I quickly herded them out through the side doors, into the adjoining exhibit of drawings, etchings, and lithos from the same period. I was sure we’d sail through the rest of the gallery, have a quick look at the Emily Carrs, and head out for lunch. At least I could count on their enthusiasm for bagels, I thought. But guess what? My two little critics spent a huge amount of time strolling around, gazing, and appreciating the smaller, less vibrant, more concise subjects. I watched as our five-year-old walked and hummed to himself, hands behind his back, taking in the simple landscapes, discussing a line portrait with his sister. “Where’s his other eye?” he asked Zoey. They searched for a minute, then Luke answered his own question with, “Oh, that skinny line there, see? I thought it was hair – it’s his eye!” He giggled his approval. They even condescended to listen to a description of the woodblock printing process, and to learn the name of Emily Carr’s monkey, Woo, before pulling me into yet another exhibit (what, no lunch?). Here the kids shared what they saw in the paintings. “Mom, see this one? It has that triangle that Pat showed us, with the cloud and the horses!” Zoey traced the shape as she spoke. “Hey, cool!” Luke approved. “Way cooler than those famous ones!” And then it was time for lunch.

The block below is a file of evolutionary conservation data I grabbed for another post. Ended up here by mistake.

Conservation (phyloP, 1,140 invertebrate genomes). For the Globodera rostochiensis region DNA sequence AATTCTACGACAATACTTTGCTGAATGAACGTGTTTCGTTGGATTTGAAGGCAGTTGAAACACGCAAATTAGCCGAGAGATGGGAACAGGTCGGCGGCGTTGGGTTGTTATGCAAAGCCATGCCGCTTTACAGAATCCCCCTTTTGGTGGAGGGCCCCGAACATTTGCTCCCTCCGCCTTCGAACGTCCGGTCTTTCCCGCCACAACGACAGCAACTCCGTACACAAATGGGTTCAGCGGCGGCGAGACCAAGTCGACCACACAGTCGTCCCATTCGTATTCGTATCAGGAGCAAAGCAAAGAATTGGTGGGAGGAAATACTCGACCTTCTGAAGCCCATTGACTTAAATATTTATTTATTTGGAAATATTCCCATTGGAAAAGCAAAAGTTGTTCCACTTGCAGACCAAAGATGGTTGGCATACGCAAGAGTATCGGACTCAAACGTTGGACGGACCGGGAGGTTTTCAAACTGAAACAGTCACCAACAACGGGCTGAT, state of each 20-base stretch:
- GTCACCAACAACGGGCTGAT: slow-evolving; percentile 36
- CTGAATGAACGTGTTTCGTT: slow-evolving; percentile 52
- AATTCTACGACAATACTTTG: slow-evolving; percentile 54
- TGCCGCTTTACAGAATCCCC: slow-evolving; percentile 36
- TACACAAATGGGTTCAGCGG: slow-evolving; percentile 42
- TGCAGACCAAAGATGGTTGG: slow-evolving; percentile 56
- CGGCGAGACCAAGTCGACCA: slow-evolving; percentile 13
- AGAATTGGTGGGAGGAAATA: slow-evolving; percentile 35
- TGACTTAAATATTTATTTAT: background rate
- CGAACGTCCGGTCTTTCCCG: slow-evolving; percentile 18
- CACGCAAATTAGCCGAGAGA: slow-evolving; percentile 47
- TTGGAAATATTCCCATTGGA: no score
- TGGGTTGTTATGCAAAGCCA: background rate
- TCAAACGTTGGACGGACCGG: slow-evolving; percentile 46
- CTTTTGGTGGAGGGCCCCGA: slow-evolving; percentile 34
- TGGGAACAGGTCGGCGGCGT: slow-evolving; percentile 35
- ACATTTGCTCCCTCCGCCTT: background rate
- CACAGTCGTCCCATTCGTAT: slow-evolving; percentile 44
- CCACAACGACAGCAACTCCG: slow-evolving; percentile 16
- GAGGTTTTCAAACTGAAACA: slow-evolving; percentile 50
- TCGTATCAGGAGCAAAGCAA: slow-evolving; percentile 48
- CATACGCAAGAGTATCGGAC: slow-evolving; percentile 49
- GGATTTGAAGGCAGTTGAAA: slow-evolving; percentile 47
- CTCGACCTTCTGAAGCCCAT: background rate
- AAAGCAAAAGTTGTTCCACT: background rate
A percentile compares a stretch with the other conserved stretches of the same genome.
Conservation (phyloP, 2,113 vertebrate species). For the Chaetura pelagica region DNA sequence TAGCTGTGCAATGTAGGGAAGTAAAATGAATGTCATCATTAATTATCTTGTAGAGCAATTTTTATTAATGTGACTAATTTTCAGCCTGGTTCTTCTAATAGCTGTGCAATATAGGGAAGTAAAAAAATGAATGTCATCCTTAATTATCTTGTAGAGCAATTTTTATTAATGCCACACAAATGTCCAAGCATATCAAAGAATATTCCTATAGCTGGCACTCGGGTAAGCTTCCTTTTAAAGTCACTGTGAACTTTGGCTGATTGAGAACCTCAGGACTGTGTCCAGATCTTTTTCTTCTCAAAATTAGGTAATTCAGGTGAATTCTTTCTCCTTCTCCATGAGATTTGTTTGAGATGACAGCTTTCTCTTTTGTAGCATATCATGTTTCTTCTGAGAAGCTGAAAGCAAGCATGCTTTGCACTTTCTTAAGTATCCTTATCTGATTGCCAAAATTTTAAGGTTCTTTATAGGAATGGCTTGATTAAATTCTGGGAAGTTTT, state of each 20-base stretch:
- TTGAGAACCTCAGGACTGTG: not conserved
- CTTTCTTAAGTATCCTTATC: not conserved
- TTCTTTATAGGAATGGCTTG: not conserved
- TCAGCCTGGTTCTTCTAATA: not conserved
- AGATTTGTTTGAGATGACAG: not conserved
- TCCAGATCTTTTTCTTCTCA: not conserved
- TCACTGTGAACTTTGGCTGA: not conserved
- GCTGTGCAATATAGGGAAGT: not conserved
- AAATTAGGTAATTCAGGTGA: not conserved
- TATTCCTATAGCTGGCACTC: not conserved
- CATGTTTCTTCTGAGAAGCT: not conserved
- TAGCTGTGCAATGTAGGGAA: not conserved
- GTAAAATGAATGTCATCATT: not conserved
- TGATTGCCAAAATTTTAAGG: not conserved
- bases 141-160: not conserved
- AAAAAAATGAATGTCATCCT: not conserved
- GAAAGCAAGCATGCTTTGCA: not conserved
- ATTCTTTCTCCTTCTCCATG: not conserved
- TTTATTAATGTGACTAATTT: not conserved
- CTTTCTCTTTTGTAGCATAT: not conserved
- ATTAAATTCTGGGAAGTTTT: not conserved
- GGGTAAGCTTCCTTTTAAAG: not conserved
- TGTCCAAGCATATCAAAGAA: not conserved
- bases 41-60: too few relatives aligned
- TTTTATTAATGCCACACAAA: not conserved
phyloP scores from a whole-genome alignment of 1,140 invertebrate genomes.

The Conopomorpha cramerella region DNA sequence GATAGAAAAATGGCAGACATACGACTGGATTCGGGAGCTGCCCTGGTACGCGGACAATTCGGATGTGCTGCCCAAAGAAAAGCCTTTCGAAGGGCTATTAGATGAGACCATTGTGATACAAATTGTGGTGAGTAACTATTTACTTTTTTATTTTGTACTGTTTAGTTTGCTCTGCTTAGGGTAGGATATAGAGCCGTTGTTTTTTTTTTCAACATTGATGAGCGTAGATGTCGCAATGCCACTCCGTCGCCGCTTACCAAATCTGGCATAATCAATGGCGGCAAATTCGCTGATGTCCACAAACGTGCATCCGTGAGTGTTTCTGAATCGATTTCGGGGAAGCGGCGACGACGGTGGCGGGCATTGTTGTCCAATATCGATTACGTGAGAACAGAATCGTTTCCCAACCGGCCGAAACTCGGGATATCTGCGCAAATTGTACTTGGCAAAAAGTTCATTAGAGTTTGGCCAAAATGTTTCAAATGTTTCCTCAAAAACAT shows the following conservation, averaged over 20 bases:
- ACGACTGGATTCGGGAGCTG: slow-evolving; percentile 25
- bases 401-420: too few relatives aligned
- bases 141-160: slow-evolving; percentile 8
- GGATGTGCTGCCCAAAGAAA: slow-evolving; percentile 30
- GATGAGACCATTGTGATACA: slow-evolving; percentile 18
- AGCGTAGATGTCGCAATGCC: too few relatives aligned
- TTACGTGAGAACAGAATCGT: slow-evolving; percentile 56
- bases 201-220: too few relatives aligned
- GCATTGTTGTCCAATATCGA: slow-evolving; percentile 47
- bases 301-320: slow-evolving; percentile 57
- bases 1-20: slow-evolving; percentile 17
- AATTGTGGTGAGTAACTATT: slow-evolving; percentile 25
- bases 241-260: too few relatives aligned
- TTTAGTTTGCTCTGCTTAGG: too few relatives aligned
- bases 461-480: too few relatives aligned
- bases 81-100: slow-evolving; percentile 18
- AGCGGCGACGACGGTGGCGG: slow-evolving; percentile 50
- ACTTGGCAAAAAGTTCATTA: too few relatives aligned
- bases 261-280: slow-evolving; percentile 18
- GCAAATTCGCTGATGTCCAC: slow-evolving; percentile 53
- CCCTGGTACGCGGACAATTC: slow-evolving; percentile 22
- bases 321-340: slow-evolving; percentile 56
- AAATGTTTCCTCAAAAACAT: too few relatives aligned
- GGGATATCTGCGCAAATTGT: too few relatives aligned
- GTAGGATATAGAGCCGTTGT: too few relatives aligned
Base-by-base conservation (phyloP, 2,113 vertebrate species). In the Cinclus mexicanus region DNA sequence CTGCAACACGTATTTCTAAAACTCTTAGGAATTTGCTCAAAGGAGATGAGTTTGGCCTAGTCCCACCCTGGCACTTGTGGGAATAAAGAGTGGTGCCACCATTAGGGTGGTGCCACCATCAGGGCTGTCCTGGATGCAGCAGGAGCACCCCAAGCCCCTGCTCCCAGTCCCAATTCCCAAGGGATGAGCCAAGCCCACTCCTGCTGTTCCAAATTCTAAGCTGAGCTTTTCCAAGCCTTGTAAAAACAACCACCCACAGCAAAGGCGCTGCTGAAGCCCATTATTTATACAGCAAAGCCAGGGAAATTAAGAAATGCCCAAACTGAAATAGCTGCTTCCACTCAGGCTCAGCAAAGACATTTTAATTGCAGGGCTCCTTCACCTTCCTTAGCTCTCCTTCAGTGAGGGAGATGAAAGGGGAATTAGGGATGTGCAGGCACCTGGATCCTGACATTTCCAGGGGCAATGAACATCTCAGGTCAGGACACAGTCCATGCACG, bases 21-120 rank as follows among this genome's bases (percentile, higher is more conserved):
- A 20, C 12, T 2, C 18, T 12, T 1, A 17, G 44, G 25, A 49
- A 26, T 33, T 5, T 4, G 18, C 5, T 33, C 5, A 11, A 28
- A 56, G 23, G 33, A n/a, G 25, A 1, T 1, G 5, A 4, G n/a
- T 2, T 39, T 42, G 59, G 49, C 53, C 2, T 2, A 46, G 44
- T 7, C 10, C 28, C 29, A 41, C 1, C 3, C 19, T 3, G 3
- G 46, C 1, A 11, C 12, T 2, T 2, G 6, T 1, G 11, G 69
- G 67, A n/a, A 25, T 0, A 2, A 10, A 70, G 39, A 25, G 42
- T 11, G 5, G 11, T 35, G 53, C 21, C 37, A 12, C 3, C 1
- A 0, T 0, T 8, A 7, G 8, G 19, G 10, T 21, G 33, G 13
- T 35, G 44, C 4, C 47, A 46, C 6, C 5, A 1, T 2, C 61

If you are thinking that I had learned my lesson for the week, well, read on. The next evening, my daughter and I began the chore of excavating her room. Generally, this is not a pleasant task for either of us. We tend to bicker and snap at each other while we scoop handfuls of beads, Beanie Babies, and Barbie shoes into their appropriate bins. Rarely is her floor visible beneath the toys, clothes, and books, all mushed together like minestrone soup. I resent the time and energy this task requires. But as she had generously agreed to share her room with a visiting Japanese student, something the whole family was looking forward to, I agreed to help. This time, I vowed, would be different than the last: This time the room would be cleaned by a loving Mom and a happy, grateful daughter, with the reward of tea, popcorn, and a video afterwards. I prepared myself by breathing deeply and visualizing a serene, quiet process of tidying with happiness and loving pink light all around.